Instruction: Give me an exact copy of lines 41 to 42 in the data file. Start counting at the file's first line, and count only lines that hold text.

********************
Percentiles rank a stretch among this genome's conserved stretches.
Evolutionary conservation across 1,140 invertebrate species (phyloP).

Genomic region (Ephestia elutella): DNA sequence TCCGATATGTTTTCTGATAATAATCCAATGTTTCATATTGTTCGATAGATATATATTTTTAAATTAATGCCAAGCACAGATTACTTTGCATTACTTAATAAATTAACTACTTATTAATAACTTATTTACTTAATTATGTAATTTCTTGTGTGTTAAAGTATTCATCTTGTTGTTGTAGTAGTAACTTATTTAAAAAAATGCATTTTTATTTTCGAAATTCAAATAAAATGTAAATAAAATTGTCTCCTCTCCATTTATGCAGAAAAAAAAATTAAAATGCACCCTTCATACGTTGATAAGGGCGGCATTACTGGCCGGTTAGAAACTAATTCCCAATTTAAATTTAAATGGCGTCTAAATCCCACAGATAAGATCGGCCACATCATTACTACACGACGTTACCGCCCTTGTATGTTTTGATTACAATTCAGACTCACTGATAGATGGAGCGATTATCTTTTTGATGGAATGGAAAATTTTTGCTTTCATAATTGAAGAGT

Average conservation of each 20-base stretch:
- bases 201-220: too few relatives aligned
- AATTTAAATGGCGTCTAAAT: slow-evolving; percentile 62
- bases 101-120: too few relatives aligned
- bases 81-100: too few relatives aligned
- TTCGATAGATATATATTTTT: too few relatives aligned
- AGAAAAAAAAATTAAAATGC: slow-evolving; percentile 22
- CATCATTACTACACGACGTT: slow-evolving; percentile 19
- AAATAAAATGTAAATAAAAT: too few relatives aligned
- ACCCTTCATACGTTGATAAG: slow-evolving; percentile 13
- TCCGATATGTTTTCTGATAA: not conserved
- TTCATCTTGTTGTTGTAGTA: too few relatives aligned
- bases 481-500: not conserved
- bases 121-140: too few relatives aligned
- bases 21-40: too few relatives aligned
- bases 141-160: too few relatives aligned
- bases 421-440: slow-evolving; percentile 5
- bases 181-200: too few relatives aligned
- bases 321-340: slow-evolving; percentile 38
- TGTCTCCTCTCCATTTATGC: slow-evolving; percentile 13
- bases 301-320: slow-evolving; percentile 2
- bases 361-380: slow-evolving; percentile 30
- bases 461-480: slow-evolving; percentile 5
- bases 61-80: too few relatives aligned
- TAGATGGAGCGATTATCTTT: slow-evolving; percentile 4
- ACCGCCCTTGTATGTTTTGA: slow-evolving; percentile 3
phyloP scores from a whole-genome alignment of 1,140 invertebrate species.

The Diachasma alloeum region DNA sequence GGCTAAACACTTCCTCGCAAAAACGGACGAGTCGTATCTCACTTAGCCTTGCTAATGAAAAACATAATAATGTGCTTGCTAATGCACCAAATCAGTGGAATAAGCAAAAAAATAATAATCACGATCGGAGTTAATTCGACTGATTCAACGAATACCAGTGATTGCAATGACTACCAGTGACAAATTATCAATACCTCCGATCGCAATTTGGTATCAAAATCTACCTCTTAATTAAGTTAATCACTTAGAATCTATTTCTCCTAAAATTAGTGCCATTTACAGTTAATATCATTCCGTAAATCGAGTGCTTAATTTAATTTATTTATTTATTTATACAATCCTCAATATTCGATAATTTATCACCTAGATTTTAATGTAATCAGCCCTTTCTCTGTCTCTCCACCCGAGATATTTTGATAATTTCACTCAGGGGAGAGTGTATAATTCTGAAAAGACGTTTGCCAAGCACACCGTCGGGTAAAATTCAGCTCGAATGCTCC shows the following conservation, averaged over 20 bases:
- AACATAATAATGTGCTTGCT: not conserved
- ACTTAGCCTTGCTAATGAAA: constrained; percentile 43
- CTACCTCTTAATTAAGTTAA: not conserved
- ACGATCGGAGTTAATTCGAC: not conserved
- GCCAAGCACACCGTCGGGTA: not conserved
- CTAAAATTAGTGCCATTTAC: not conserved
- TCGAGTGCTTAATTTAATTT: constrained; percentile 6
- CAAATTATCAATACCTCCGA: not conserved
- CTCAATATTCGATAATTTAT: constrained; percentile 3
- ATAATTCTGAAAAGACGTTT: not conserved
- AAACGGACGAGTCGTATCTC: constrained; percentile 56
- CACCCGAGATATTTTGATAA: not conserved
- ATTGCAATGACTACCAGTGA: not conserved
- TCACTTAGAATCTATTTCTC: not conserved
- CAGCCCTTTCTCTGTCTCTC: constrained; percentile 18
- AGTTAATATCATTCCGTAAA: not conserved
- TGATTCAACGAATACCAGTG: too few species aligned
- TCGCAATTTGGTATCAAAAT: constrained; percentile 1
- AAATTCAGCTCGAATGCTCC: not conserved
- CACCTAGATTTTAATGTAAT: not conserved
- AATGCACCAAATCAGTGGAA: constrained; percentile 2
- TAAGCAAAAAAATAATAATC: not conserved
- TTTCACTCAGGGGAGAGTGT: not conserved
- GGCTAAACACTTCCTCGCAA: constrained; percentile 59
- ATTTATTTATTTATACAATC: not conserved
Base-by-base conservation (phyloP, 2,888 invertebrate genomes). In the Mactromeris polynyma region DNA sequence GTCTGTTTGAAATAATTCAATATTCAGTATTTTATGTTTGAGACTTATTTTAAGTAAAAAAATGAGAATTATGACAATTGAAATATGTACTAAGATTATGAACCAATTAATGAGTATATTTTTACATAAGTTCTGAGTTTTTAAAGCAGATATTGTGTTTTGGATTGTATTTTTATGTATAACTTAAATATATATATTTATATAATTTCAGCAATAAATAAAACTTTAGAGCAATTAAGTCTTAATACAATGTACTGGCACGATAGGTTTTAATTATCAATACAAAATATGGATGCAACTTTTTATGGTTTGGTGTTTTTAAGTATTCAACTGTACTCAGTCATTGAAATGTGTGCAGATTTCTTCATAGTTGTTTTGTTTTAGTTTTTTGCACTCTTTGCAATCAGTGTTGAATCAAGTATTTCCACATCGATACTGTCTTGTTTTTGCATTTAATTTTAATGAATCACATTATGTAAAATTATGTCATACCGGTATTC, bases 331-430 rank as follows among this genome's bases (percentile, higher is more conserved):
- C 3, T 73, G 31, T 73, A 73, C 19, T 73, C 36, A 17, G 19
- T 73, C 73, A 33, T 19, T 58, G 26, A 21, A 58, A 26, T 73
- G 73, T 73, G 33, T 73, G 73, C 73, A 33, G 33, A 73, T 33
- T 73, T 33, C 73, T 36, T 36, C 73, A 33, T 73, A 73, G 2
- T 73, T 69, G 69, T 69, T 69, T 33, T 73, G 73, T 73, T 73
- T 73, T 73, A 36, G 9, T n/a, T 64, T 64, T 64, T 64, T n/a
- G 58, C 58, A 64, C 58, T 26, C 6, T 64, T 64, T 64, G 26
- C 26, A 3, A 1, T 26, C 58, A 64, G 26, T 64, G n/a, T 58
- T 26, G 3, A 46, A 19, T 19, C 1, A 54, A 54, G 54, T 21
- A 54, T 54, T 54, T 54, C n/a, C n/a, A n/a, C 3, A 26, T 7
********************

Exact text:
- ATAATTCTGAAAAGACGTTT: not conserved
- AAACGGACGAGTCGTATCTC: constrained; percentile 56